Silence of artists at NGMA event hurt, says Amol Palekar
I was hoping that the artists on the dais and in the audience would applaud me for raising their issues, says actor-director
- Published 11.02.19, 2:42 AM
- Updated 11.02.19, 8:25 AM
- 2 mins read
Amol Palekar has expressed his “hurt” at the silence of the artists at a National Gallery of Modern Art event in Mumbai where he was interrupted on Friday for criticising the culture ministry’s policies and had to cut his speech short.
“I was badly hurt that none of the senior artists who were in the audience interfered and raised a voice telling the organisers to let me complete the speech,” the actor-director told a news conference in Pune on Sunday.
“If there was any impropriety at the event, it was (the act of) interrupting my speech after inviting me as a guest,” he added, answering some NGMA officials’ reported allegation that some of his comments on Friday had been improper.
Speaking at an exhibition of the works of his friend, the late painter Prabhakar Barwe, Palekar had criticised the Centre’s “agenda of either moral policing or proliferation of certain art commensurate with an ideological incline”.
The gallery director, exhibition curator (Jesal Thacker) and a former head of an artists’ advisory committee (Suhas Bahulkar) repeatedly interrupted Palekar and told him told to stick to Barwe’s work, prompting him to ask how a guest could be subjected to “censorship”.
Palekar mentioned how writer Nayantara Sahgal was recently invited to speak at a Marathi literary event only to have her invitation withdrawn because what she was going to say would have been “slightly critical of the situation around us”. He then walked off the podium.
“When I wrote the speech, I was hoping that the artists on the dais and in the audience would applaud me for raising their issues,” Palekar said on Sunday.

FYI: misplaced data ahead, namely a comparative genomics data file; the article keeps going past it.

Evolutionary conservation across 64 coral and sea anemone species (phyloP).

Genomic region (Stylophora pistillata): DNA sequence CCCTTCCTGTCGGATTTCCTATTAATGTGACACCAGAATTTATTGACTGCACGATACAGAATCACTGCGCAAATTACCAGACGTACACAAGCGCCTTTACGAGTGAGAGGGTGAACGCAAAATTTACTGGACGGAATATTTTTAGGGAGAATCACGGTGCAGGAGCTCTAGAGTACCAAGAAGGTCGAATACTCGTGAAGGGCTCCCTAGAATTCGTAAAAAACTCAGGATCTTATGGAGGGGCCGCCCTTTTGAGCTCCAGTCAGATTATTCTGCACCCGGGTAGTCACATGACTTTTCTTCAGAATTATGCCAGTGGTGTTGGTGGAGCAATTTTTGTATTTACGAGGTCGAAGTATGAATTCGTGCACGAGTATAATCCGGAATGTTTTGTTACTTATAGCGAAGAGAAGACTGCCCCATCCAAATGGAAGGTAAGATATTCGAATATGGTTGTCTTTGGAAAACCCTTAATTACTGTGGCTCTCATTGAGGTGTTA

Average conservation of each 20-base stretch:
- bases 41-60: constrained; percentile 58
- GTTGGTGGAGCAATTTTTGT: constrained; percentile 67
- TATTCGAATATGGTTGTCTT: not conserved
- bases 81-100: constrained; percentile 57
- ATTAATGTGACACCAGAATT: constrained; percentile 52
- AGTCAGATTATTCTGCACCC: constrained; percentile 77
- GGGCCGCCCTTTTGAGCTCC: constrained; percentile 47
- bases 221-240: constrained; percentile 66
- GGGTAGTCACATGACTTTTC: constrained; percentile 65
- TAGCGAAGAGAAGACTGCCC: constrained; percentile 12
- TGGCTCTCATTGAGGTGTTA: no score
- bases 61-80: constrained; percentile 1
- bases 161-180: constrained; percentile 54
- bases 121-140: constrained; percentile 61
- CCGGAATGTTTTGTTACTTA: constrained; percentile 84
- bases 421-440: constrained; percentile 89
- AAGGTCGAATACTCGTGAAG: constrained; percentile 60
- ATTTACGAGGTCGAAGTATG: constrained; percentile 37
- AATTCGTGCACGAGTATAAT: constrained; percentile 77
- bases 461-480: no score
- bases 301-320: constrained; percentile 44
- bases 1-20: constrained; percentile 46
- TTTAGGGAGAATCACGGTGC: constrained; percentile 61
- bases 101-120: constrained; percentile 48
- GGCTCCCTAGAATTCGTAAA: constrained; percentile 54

“But when artists like Suhas Bahulkar and Jesal Thacker requested me to stop, I was shocked.”
Palekar, the chief guest at the event, had described as “disastrous” the culture ministry’s decision to abolish the advisory committee of local artists at the National Gallery of Modern Art in Mumbai and Bangalore.
On Sunday he said he was only trying to seek the reasons behind the cancellation of retrospectives of two senior artists.
He said he had learnt that the artists’ advisory committee had approved retrospectives of three artists, of whom Barwe’s work was exhibited.
“But I came to know that without any communication to the committee, the next two retrospectives had been cancelled by the Mumbai NGMA’s new director, Anita Rupavataram. I wanted to raise these issues. How and when these decisions were taken, we wanted to know,” he said.
“Had they (the organisers) given me a brief that I should not speak critically about the government’s policies, I would not have accepted the invite to inaugurate the retrospective.”
Palekar stressed that he was talking about the NGMA and could therefore not be accused of saying anything inappropriate.
“I was not given any brief what could be said and what was off limits. So to say that it was improper for me to raise the issue at the event is not true. I spoke about Prabhakar Barwe and then spoke about these important issues,” he said.
“It is shocking. The propriety of my comments is being objected to by NGMA. As I was talking about NGMA at their own venue and (had been) invited by the gallery itself, how can it be improper?”
After he had walked off the podium, Rupavataram had reminded the actor that the NGMA was a government gallery.
CPM general secretary Sitaram Yechury tweeted: “The whole essence of our democracy, our constitutional rights is the freedom to criticise the government and its leaders…. This behaviour with Amol Palekar is undemocratic and highly condemnable.”
Prithviraj Chavan, former Congress chief minister of Maharashtra, said it was “shocking that a national icon like Amol Palekar was gagged”.
Additional reporting by PTI